The reality is most of us will get the virus at some point no matter what we do. All we are trying to do is slow the pace so we have enough hospital beds and ventilators for the people who will need them. It is hard for me to believe shutting down the economy is the only way to do that.
Jennifer: This all makes sense to me.
You’re a big reader. What are you reading right now? What have you read in the last year or so that you would recommend?
I am reading a biography of Ted Shawn (Ted Shawn: His Life, Writings, and Dances). Ted Shawn was a famous modern dancer and choreographer who started a performing arts campus and dance festival in the Berkshires called Jacob’s Pillow. He was gay but in the closet and he married a famous female dancer, Ruth St. Denis. The book is as much about changing sexual norms in America as it is about the history of modern dance. The book was written by an academic, so it is a little dense. (Although not all academic books are dense, please see below!)
When I need a break, I turn to the sequel to Call Me By Your Name – Find Me. Thus far, it is just as fun as Call Me By Your Name. I have never read ANYONE who captures sexual tension better than Andre Aciman!
Has life in your neighborhood changed?
Things here were already a bit off because Germantown got hit hard by the tornado. But there has been a dramatic difference since the stay-at-home order. I like to read on my porch if the weather is nice. It used to be somewhat lonely; now, my street is full of people all the time. I have enjoyed chatting with strangers and neighbors alike as they walk and jog past.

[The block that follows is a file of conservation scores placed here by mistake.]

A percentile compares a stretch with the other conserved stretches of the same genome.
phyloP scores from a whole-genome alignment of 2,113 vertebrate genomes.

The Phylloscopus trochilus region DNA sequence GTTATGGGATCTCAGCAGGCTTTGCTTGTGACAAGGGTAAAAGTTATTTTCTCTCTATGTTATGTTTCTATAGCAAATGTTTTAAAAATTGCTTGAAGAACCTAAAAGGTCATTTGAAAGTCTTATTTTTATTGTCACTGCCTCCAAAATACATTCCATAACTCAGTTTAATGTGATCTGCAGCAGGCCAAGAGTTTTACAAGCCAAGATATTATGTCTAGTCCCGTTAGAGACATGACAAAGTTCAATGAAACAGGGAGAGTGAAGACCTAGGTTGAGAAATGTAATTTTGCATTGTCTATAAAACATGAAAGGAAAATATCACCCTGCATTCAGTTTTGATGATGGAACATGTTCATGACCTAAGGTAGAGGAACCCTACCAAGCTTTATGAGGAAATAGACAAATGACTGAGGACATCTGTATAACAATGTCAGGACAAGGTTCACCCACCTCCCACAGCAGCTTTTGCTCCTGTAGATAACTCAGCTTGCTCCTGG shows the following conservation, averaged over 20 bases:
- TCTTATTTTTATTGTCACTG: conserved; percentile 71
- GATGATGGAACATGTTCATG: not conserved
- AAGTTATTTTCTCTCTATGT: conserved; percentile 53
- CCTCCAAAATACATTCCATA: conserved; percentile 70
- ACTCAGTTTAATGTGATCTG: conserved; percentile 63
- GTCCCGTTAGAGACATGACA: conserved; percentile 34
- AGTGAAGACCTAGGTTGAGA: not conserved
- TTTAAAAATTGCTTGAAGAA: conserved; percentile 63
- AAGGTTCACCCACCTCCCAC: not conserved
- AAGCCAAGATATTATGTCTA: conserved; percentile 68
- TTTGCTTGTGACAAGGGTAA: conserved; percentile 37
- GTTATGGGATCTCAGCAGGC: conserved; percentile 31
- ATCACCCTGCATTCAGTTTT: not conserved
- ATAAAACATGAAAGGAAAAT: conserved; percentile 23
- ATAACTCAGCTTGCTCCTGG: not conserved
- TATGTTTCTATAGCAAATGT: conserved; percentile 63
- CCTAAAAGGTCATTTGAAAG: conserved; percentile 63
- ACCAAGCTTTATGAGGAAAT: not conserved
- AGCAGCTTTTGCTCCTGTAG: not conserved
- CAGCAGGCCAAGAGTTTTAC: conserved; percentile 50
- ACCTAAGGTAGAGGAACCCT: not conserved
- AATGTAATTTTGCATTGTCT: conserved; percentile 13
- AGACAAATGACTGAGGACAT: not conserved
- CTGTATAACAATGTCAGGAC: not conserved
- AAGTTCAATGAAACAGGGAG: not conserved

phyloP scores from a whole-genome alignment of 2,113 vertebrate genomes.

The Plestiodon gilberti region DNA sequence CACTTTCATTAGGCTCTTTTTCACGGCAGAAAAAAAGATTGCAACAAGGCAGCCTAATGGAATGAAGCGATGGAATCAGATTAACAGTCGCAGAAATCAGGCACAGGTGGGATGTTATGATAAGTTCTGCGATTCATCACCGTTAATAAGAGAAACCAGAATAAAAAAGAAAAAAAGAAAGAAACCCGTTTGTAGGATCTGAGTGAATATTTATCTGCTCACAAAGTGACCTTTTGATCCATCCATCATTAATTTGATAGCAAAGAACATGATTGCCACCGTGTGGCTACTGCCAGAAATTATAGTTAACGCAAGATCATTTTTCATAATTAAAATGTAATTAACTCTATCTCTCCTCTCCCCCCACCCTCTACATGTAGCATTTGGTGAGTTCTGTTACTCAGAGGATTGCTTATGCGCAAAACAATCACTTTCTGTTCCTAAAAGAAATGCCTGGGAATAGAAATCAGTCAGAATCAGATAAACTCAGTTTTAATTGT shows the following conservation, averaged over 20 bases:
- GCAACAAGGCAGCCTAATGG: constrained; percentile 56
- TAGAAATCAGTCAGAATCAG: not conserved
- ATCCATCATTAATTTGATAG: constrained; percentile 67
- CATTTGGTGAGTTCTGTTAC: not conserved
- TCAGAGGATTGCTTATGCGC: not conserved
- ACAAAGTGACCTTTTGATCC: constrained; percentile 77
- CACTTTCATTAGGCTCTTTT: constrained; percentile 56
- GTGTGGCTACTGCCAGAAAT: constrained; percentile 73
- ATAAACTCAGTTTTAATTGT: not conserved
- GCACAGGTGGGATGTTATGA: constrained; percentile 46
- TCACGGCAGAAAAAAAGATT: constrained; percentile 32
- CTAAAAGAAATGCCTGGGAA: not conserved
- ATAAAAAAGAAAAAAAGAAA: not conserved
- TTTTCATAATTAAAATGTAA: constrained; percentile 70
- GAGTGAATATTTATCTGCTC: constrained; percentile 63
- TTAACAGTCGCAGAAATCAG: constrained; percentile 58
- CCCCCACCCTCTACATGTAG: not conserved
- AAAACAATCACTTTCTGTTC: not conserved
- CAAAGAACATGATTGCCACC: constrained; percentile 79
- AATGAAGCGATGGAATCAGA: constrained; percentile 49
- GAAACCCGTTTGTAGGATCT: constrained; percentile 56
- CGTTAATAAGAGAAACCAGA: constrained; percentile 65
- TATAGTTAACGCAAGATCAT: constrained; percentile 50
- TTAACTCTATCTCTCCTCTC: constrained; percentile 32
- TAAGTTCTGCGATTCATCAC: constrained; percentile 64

What is your state of mind? Does it change a lot, day to day, or do you feel like you’ve settled in and adjusted?
I’ve settled in, but I don’t like it one bit!
What are you secretly or not so secretly enjoying about Life in the Time of Corona?
I have had the opportunity to watch TV and catch up on movies. I rarely watch television, but I have been pleasantly surprised: there are some pretty good shows these days!
What’s the biggest hardship? What do you miss most?
I miss seeing my friends (except for Zoom chats), all the performing arts – including the ballet! – traveling, and eating out. I am worried it is going to be a long time before we can go to big gatherings again.
What are you watching?
My most guilty pleasure is Elite on Netflix. (Don’t print that!) (Ok, you can print that.) It is very, very guilty.
Please tell us about your new book, The Conservative Case for Class Actions...
Unlike most academic books, this one is not dense! I promise! I argue that political conservatives like myself should stop worrying and start loving plaintiffs’ lawyers. If we didn’t have private lawyers representing private citizens to hold companies accountable when they do something wrong, do you know what we would have? More government regulation. I’d rather cast my lot with the private sector solution than with more government.
The book is doing pretty well. I was in the midst of a book tour that had brought me to dozens of cities when the coronavirus hit. Hopefully the tour will pick back up again once things settle down.
What are you most looking forward to when we return to “normal”?
To be able to go back to my apartment in New York City. I haven’t been able to return for a month, and I am afraid of how many more months we have ahead of us!
How do you think we will change as a society as a result of Covid-19?
We will be well stocked up on face masks and ventilators for decades to come!
On a more serious note, I think the most lasting effect of this will be that we will appreciate many of the things we have been taking for granted. Having coworkers around. Being able to see our friends. Being able to go out to eat. To go to a concert. We have better lives than 99.99999% of the people that have ever lived on planet Earth. But we often forget that. Maybe if there is a silver lining to this, it will be that we start remembering again.
* * *
I loved the time with you today, Brian! Thank you! Xoxo